- On May 28, 2015
WTFFF 026: Good 3D Print Filament Makes Good Prints Successful
3D printing results are owed in a large part to good input – good design, solid code, and especially, good materials. High quality filament can alleviate the most common problems of failed prints. Hazz Design’s Tracy and Tom Hazzard spoke with our Chief Operating Officer Jack Warren about what really makes good 3D printing filament, specifically PLA.
Listen to the full podcast here: http://hazzdesign.com/2015/05/21/wtfff-026-good-3d-print-filament/
Tracy: Hi, this is Tracy…
Tom: …and Tom…
Tracy: And this is the WTFFF 3D Printing Podcast. This is our “Everything About Filament” episode.
Tom: We’re going to have an interview with a filament manufacturer…
Tracy: …a US filament manufacturer, who I’ve been to see.
Tom: That’s, I think, very important.
Tracy: I think it was really fascinating to me, to see filament being made. I’m a textile designer by trait. I know a lot about how you make fiber and filaments, in concept, but to see 3D printing filament extruded was another thing to me. I’ve always seen it done vertically, that’s typically the fibers, nylon fibers and all those things, are made. This is done in a water bath! We keep hearing all this stuff about humidity controls and all this stuff, and there it is being extruded in water, which is the cool down process of it.
Tom: That’s the way it’s supposed to be done, we’ve come to learn.
Tracy: Well, Jack is going to talk about the qualities that make good filament, but you want it round. You want round filament, and the water pressure actually helps make that round. It is such a neat concept, that there’s just enough pressure against it to keep the form… it’s fascinating to me.
Tom: I’ve got a lot of questions. We should probably get right to the interview.
Tracy: That’s right.
Tom: We are here with Jack Warren from Toner Plastics, in Longmeadow Massachusetts… is that right?
Jack: East Longmeadow, Massachusetts.
Tom: East Longmeadow, which if I remember… I’m originally from New England… so I think that’s just outside of Springfield?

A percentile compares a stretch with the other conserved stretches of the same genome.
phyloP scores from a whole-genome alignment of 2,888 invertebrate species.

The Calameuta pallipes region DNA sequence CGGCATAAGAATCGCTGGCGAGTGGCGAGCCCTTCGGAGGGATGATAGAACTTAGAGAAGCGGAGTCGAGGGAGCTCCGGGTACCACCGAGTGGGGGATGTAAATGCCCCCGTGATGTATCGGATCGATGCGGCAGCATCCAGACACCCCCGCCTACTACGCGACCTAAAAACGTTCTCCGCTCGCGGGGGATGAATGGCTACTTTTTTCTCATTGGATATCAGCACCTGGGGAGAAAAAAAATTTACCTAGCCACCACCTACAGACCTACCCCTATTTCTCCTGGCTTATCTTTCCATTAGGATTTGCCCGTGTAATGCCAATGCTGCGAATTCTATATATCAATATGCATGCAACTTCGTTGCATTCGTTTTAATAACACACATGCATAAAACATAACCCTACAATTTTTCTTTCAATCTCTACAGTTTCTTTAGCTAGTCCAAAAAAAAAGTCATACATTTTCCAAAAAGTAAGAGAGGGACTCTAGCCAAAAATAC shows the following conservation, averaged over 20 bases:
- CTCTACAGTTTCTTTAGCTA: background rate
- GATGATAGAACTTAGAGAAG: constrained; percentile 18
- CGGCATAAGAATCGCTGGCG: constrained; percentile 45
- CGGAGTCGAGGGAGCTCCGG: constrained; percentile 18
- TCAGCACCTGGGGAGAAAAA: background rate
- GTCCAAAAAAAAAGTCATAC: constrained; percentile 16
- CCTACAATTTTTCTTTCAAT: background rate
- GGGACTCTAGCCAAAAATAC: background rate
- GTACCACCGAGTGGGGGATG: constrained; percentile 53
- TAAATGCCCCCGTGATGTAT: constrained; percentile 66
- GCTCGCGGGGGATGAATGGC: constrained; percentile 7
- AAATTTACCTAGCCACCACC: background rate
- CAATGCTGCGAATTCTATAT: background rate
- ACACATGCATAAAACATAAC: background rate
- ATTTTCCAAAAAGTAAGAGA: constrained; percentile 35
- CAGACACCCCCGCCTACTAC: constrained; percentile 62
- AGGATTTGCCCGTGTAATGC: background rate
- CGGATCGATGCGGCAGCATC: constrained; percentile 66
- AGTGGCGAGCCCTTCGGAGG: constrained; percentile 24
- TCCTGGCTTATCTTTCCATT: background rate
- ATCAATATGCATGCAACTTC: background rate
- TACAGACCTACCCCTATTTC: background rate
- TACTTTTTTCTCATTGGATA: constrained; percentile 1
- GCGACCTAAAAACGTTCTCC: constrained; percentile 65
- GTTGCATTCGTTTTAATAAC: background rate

Jack: That’s right.
Tom: It’s nice to be talking with a US company regarding our subject today, because we understand you manufacture filament.
Jack: We’ve been producing 3D printer filament for the desktop market since late in 2012, a little more than two and a half years at this point. I’m the Chief Operating Officer for Toner Plastics, I’m responsible for running the company day-to-day. When it comes to 3D printer filament we have a team of engineers. We have a production team, a quality team, sales team, I kind of head up all of that. We are one of three companies that share common ownership… Toner Plastics is an extrusion company. We have a custom specialty compounding company, and they can make any different kind of plastic compounds for various industries. That company is S&E Specialty Polymers, also in Massachusetts. We also have an injection molding facility, in Hope Valley, Rhode Island. They make various injection molding products, most notably plastic beads. They’re the oldest bead manufacturer in the country at the present. These three companies comprise a family of plastics companies, we all work together. That helps us to leverage our strengths, as an all-in-one manufacturing solutions provider.
Tracy: I’ve been to their facility, Jack graciously let me tour it. One of the things that I think a lot of people don’t realize is how much of your product we’ve touched over the years. The eads, the gimp, and all of those things in Michaels are mostly made by you guys.
Jack: That’s right. Toner Plastics itself has been in business for more than twenty-five years, and The Beadery has been around since the early thirties. We have a wide variety of products we’ve been producing for a bunch of different industries. We produce for the craft industry, wire and cable, industrial safety. Our compounding company produces for wire and cable, also automotive and footwear. All kinds of different areas we touch.
Tracy: So we’ve probably used your products, and we didn’t even know we were using it, which is so great.
Tom: What I like, is clearly there’s a lot of plastics experience here…
Tracy: That’s right.
Tom: …I think we’ve come to the right person, to ask some questions about filament.
Tracy: Right. Let’s talk a little bit about 2012, when you guys decided to go into 3D printing filament, and how that happened.